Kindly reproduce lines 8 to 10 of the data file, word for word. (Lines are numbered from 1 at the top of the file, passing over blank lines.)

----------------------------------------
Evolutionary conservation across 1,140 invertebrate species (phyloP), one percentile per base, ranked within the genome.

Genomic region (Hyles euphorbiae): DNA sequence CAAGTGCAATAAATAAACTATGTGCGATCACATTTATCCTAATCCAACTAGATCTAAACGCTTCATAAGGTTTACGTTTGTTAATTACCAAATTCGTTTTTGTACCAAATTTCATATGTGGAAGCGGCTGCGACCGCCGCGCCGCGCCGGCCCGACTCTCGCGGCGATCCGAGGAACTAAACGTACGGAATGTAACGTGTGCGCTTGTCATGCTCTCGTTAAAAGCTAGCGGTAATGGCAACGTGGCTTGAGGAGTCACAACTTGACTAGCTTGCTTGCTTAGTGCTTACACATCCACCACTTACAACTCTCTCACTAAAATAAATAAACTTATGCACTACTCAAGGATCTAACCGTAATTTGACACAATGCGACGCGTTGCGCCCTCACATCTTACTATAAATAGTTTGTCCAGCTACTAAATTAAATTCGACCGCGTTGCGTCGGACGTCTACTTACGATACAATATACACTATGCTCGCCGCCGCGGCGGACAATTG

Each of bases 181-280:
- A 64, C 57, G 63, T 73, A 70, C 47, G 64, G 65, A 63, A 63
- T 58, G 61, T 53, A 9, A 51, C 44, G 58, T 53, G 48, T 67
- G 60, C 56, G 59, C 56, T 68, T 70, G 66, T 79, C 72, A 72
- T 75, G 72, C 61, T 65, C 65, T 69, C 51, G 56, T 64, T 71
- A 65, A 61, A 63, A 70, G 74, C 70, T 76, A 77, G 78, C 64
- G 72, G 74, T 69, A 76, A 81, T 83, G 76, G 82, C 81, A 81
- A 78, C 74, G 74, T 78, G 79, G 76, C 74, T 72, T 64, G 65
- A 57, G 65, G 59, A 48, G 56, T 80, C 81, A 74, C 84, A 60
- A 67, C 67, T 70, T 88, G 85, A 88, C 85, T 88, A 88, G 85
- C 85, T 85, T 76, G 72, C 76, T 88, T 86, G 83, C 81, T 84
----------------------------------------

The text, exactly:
- A 65, A 61, A 63, A 70, G 74, C 70, T 76, A 77, G 78, C 64
- G 72, G 74, T 69, A 76, A 81, T 83, G 76, G 82, C 81, A 81
- A 78, C 74, G 74, T 78, G 79, G 76, C 74, T 72, T 64, G 65